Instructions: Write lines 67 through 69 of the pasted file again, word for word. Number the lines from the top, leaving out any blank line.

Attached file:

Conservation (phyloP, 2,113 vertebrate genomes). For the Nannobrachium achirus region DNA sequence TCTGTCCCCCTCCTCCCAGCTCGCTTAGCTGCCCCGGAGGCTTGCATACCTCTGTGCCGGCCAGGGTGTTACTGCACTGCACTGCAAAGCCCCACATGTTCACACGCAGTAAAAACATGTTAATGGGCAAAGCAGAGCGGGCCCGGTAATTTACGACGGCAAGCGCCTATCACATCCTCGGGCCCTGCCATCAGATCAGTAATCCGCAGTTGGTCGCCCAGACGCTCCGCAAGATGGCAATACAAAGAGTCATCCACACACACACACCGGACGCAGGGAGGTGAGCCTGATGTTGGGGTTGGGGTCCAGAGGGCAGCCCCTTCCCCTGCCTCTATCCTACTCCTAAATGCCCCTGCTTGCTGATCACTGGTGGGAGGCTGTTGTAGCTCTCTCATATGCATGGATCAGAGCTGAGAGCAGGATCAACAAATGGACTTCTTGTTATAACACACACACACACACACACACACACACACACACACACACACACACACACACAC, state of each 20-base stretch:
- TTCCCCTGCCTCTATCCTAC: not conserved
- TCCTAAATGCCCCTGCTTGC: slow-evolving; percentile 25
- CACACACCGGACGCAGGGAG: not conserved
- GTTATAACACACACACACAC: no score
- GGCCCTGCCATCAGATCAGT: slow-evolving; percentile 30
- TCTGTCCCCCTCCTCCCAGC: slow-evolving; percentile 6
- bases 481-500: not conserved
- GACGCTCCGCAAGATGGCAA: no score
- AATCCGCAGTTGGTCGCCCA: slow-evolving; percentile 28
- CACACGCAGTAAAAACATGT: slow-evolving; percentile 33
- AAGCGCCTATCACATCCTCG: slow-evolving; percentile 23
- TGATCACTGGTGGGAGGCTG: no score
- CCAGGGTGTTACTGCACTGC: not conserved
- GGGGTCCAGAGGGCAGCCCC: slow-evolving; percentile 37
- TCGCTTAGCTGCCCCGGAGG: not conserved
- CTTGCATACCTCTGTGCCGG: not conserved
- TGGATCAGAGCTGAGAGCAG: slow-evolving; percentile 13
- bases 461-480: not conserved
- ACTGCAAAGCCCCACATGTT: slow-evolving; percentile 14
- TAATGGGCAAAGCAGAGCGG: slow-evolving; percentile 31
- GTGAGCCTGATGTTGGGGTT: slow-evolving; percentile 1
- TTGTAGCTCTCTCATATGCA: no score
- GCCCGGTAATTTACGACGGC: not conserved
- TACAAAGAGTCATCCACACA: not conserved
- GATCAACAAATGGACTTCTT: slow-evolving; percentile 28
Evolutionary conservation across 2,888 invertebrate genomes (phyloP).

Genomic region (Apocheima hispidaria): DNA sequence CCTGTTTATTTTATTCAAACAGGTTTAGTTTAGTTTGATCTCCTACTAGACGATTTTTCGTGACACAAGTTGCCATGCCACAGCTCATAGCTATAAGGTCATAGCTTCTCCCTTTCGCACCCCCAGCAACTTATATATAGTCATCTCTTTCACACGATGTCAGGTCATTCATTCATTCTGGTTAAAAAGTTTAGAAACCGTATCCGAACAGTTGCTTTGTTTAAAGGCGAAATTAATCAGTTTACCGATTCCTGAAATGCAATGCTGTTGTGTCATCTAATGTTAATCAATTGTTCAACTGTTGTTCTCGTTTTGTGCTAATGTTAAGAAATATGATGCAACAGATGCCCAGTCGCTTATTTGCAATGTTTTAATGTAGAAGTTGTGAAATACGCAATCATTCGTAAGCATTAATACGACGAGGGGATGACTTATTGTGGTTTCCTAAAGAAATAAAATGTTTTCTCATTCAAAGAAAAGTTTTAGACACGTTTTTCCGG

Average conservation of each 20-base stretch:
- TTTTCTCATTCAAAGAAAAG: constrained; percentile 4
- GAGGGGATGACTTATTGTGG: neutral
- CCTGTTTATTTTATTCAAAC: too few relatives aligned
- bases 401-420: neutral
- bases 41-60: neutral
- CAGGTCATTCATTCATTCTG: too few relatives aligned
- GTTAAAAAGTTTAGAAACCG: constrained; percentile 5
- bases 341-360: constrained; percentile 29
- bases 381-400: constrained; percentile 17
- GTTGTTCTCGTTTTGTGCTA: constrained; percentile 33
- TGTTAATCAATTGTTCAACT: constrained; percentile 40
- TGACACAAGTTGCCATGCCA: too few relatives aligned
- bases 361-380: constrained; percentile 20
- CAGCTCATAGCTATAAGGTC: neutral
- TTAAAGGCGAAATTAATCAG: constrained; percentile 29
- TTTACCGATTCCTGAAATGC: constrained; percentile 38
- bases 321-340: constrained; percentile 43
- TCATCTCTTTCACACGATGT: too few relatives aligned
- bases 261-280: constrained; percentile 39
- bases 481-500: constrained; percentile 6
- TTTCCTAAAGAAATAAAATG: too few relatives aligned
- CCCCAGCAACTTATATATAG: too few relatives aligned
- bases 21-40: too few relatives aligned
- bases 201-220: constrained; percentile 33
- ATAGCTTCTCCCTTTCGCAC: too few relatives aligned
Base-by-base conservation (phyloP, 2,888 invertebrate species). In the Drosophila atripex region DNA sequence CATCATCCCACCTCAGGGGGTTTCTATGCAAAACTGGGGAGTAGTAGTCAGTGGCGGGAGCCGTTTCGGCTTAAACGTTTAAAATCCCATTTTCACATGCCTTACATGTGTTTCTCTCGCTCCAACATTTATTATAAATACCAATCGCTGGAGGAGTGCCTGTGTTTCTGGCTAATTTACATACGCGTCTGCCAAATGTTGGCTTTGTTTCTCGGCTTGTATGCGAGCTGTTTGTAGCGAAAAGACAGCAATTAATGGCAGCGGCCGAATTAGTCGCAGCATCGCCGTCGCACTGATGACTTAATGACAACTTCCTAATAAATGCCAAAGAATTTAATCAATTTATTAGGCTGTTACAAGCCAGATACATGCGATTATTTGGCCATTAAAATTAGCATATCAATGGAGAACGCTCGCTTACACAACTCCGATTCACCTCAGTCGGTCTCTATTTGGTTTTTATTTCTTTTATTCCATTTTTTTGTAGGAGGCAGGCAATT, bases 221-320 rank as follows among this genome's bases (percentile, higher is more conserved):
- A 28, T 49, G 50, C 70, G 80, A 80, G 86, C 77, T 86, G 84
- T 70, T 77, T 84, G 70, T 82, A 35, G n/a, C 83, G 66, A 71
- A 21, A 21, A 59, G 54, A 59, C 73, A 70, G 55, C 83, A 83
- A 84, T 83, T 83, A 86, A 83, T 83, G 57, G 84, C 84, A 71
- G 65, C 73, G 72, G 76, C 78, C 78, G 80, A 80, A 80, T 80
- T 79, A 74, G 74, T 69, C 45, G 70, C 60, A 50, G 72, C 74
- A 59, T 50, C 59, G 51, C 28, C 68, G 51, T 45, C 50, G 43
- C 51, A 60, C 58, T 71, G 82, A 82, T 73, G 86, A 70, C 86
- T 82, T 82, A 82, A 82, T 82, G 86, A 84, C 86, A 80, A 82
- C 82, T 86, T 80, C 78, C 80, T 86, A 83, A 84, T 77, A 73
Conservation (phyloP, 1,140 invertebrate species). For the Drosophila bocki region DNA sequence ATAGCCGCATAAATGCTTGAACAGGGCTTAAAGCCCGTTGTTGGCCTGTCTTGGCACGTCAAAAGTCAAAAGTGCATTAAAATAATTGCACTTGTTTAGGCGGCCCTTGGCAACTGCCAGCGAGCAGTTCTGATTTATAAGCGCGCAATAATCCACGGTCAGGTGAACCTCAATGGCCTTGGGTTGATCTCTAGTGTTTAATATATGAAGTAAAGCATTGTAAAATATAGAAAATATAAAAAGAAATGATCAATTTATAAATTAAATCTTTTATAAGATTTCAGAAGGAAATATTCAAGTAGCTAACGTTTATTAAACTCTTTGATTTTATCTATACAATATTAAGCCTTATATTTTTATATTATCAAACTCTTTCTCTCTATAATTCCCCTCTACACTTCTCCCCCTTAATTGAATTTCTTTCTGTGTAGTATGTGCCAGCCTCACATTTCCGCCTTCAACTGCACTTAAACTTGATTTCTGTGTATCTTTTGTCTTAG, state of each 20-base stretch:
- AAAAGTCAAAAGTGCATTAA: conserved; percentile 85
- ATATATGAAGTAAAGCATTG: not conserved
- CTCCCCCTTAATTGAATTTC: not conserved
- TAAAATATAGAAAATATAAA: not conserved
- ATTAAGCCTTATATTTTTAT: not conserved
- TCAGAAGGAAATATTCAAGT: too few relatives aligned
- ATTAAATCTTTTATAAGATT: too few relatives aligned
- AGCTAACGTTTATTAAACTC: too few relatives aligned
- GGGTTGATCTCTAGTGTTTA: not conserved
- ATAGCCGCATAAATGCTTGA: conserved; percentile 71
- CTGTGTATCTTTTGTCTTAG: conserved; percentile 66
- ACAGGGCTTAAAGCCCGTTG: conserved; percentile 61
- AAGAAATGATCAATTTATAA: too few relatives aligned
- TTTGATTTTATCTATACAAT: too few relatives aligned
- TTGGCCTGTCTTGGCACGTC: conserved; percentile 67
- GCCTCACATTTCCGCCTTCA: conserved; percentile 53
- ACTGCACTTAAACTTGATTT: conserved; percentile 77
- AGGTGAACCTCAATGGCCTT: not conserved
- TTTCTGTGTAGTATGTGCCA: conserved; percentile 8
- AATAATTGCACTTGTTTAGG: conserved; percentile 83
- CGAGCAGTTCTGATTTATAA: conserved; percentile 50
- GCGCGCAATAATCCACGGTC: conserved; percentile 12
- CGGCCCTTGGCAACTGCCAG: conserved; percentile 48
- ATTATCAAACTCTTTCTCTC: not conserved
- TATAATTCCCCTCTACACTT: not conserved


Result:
- AAAAGTCAAAAGTGCATTAA: conserved; percentile 85
- ATATATGAAGTAAAGCATTG: not conserved
- CTCCCCCTTAATTGAATTTC: not conserved